Parties to the review also provided expert reports on pricing and remuneration issues from:
• Deloitte
• KPMG
• Strategic Pay Ltd

What did the review find?
The review makes a number of recommendations that provide options for promoting the sustainable funding of physiotherapy services, and fairness to physiotherapists.
The review notes that current levels of funding should be increased in order to address sustainability issues for the physiotherapy sector.

The review proposes two options on the topic of whether to allow co-payments or not:
• To retain the existing funding arrangements that prohibit co-payments for Endorsed Provider Network providers but to increase the payments made under those agreements; or
• To remove the prohibition on co-payments and increase payments as far as affordable.

The Review also made recommendations about:
• Adopting alternative entry criteria for EPN providers, based on postgraduate qualifications and experience;
• Changing the name of the EPN contracts to remove the reference to ‘endorsed’;
• Giving providers a longer termination period for EPN contracts;
• Establishing guidance, transparency and improved culture around ACC’s processes for monitoring, audit and investigation of providers, and the use of treatment profiles for this purpose;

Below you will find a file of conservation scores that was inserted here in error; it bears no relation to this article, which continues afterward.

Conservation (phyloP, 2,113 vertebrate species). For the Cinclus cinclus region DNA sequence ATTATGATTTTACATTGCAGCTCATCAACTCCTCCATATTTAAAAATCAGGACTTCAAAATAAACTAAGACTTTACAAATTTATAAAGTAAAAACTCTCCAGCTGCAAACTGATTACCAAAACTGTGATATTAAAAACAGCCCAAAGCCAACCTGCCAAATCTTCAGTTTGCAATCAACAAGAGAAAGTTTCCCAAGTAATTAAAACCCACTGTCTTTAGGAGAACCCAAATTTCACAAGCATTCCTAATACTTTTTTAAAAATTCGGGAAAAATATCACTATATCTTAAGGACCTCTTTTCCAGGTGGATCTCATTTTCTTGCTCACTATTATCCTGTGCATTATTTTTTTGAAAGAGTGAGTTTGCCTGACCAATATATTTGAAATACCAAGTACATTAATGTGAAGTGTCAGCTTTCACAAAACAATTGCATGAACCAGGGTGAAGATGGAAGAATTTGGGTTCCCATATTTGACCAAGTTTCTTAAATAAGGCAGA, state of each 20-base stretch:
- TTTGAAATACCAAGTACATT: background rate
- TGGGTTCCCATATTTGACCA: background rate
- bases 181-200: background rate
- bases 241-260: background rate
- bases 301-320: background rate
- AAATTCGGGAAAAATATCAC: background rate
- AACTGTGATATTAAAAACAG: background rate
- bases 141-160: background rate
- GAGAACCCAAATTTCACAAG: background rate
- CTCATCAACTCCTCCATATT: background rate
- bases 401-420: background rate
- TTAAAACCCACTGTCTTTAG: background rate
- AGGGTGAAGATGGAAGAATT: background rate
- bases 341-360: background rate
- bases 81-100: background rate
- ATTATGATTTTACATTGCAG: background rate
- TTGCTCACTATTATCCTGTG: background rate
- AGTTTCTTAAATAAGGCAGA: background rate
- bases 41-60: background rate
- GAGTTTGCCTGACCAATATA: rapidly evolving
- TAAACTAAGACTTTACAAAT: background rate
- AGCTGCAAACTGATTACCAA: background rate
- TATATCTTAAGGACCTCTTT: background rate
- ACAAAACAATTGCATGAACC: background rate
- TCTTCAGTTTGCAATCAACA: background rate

• Improving processes and guidelines for identifying the appropriate number of treatments for each claimant;
• Improving the efficiency and fairness of processes for approving funding for claimants who require additional treatment outside standard guidelines;
• Improving communication about referrals to Activity-Based Programmes;
• Establishing a clear complaints process for providers;
• Developing better processes in relation to provision of patient clinical notes to ACC for the purpose of provider audit, monitoring and investigation. ACC and the Privacy Commissioner have agreed to work together to address these issues;
• Creating better communication between ACC and physiotherapists through a partnership model and a consultative approach, with consideration being given to an ‘independent’ Chair of the Physiotherapy Liaison Group with six-monthly reporting; and
• Improving the quality of information used for the purpose of decision-making on contracts and regulations.

Ends